Where does your time go? We all know we are busy, yet we feel behind and don’t get to do the things we really want to do.
Planning is the best time saver there is. At the beginning of the week jot down your goals that you want to accomplish, fun things you want to do, work that needs to be done, and appointments to keep. Then write out a loose schedule for the week ahead, balancing it out between work, family, home, self and your other roles.
You can choose to put your action items on daily to do lists or schedule them on a calendar like appointments. How you keep track of your things to do for the week, depends on how much structure you personally like or need.
When you plan, it is helpful to schedule things for twice as long as you expect them to take. That gives you extra time for those traffic jams, interruptions, and fun, spontaneous moments. I try to plan on leaving 10 minutes earlier than I have to, for all my appointments, in case of unexpected delays.
My weekly planning session usually takes less than thirty minutes. My planning session includes gathering my papers and going through the in-box to find action items as David Allen suggests in his book “Getting Things Done”. I also plan goals, next action items for my projects, plan a two hour time alone, plan family night, and plan a date with my husband. I schedule work, exercise, fun time, time with friends and family, volunteer work, and self-care time. Planning allows the important to take precedent over the urgent for once.
But, be flexible with your plan. Remember you are not a slave to your planner. It is there to serve you. If your time management system isn’t working, tweak it.
Here are some more time management tips:
- Know what’s important to you. Figure out your values and your vision.
- Start delegating to family members, co-workers, professionals, and teenagers needing extra money.
- Learn to say no to what is not in your mission or your values.
- Let go of perfectionism. Not everything has to be done perfectly and some things are out of your control.
- Listen to audio tapes or mp3’s during your commute or household tasks.
- Use a planner or PDA that includes a daily to do list, a weekly calendar, a monthly calendar, a listing of projects, telephone numbers and important information.
- Empty out your planner of the clutter and junk. Put the little pieces of paper in an in-box to go through in your weekly planning session.
- Keep your planner with you at all times.
- Do not keep a bunch of calendars around. Use only one so everything is in one place.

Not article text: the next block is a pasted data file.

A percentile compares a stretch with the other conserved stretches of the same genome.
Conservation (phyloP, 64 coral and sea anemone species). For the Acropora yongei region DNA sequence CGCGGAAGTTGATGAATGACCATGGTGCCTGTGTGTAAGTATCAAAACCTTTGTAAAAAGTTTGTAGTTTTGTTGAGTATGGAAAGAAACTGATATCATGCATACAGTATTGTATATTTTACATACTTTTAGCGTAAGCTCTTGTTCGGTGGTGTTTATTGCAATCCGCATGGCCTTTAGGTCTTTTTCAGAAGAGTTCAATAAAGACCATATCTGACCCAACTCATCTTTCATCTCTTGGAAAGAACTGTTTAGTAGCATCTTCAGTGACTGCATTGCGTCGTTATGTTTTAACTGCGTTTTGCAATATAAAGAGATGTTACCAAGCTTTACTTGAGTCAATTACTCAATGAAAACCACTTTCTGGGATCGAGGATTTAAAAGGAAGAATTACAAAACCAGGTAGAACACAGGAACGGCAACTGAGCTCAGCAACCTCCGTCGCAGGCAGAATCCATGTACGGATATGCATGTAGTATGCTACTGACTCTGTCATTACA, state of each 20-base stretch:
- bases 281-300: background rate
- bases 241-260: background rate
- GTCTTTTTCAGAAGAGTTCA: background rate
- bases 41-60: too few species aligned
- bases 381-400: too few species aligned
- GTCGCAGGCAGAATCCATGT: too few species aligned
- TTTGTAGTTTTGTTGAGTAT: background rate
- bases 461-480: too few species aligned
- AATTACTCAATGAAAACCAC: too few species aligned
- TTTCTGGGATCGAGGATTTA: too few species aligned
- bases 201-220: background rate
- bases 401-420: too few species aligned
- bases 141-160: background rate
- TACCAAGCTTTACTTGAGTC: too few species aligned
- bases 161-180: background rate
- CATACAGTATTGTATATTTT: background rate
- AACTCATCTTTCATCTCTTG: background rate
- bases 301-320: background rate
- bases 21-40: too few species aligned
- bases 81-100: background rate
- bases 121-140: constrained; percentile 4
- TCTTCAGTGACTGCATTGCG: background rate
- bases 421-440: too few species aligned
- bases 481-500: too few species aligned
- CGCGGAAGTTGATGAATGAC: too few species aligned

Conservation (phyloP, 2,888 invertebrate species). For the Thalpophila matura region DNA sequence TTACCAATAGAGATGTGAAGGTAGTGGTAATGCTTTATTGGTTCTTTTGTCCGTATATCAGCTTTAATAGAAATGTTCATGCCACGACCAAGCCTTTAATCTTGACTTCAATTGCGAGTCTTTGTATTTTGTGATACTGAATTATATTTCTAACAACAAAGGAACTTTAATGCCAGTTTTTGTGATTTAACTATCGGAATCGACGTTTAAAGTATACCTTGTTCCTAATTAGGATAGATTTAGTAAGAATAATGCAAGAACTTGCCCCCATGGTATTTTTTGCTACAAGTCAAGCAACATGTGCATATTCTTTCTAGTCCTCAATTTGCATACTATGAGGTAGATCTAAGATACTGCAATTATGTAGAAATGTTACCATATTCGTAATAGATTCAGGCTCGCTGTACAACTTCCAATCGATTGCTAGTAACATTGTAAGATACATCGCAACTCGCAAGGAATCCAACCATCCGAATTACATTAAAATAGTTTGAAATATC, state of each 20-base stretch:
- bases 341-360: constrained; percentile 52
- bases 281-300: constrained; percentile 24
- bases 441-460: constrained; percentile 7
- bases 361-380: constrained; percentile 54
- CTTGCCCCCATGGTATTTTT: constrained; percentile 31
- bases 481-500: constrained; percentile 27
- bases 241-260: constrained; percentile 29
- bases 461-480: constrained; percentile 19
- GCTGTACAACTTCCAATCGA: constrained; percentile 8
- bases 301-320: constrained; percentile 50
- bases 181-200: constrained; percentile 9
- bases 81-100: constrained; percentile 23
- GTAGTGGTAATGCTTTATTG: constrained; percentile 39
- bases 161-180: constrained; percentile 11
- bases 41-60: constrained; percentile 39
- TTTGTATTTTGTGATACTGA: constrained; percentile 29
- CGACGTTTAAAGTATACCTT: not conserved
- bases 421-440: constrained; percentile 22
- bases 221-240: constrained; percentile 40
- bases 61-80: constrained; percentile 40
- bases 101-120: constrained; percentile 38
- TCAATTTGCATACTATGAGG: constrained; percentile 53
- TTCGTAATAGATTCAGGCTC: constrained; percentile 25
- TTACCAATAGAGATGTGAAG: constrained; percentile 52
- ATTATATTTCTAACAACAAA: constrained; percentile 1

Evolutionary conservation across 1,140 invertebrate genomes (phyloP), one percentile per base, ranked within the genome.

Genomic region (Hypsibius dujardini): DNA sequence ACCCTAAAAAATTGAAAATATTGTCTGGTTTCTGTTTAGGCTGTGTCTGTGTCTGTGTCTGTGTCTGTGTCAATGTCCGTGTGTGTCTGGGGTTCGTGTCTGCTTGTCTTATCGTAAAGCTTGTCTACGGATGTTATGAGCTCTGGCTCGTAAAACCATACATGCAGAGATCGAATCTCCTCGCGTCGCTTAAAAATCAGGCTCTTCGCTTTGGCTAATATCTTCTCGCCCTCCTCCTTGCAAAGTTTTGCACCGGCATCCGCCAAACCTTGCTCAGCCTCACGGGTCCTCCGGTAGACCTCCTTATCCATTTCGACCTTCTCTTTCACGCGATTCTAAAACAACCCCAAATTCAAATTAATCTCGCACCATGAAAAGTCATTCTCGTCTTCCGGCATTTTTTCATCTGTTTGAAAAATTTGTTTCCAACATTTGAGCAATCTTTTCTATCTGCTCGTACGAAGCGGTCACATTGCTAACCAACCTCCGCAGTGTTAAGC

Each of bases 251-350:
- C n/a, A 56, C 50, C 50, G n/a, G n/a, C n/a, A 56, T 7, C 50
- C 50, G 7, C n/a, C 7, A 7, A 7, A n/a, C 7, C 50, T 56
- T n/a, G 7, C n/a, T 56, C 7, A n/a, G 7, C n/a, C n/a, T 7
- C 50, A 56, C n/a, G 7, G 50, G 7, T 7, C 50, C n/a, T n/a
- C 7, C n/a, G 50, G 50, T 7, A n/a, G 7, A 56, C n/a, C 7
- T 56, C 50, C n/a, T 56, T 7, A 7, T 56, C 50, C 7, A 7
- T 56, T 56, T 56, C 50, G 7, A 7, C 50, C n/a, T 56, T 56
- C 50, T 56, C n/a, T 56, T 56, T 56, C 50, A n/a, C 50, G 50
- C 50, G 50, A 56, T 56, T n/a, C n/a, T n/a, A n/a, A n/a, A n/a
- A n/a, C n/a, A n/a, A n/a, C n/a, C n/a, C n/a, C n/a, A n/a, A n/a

- Keep a master list of all the things you need to do, call, see, write, etc. Don’t use post-it notes all over. They seem to get lost.
- Answer routine letters by answering them on the original. Photocopy your message for your own files then send off the original.
- Cut down on TV time. Plan your TV time so you only watch the shows you really wanted to see. If you are watching, clean during commercials or sew while viewing.
- Look at your schedule and lay out all the things you need for the next day, the night before.
- Tidy your desk before you leave work so it will be clean for the next session.
- Try to spend time on planning and important things so you are not always “putting out fires.”
- Use a timer to keep you from spending too much time on one thing or to challenge you when you are cleaning.
- Relax when you are relaxing and work when you are working.
- Make goals and rewrite goals every few months, so you have a focus.
- Clear the clutter from your desk.
- Go through your files once a year to get rid of paper you no longer need. Saves space and time. Or go through a file each time you put something in it, to keep your files current.
- Get rid of things that don’t work, especially pens. Save yourself some frustration.
- Start with the worst item on your to do list. Everything else will be a piece of cake. You also won’t be thinking and dreading it while doing other tasks. Procrastination sucks out your energy.
- Be sure to bring things to do like reading, writing a letter, paying bills etc., when you know you will have to wait someplace.
- A couple of times a year, keep a time log. Jot down everything you do for a day or two. Then examine where your time does not match what is important to you.
It’s your life. If you don’t manage your time, other people will manage it for you.
© Beth Dargis 2004
Beth Dargis works with overwhelmed women to create saner, simpler lives. Are you in need of a break? Take the self-care quiz: